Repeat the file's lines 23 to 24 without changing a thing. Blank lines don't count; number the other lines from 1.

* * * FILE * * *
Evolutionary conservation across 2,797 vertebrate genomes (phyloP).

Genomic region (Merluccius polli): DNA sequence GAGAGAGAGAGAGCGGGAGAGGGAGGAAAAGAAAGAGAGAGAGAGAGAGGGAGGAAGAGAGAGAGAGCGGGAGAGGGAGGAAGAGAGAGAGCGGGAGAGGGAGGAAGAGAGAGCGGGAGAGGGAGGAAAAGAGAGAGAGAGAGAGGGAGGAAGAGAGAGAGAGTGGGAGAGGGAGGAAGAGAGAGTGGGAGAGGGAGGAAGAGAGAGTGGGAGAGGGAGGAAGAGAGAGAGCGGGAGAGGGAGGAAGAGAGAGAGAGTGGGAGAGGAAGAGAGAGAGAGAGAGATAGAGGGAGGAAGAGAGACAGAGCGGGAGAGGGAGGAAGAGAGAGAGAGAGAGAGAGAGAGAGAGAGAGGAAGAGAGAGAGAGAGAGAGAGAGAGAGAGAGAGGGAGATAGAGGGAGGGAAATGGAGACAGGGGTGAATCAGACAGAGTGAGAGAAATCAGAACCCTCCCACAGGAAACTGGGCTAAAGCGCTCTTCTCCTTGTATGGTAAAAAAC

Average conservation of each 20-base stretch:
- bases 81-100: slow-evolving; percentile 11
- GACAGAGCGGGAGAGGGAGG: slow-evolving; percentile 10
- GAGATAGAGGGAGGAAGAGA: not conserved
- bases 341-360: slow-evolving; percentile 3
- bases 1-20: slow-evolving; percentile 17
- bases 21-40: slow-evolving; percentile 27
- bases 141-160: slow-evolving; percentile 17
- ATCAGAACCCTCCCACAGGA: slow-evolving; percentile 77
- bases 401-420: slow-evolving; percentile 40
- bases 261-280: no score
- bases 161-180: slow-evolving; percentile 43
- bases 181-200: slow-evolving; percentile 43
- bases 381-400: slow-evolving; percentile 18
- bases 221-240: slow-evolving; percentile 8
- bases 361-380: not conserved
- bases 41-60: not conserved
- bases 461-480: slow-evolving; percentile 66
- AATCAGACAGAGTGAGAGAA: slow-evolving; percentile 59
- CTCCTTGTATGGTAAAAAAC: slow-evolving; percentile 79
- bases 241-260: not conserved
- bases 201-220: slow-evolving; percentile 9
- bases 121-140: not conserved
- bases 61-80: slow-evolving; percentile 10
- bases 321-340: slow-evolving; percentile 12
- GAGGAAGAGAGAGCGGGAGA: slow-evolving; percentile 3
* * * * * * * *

- bases 241-260: not conserved
- bases 201-220: slow-evolving; percentile 9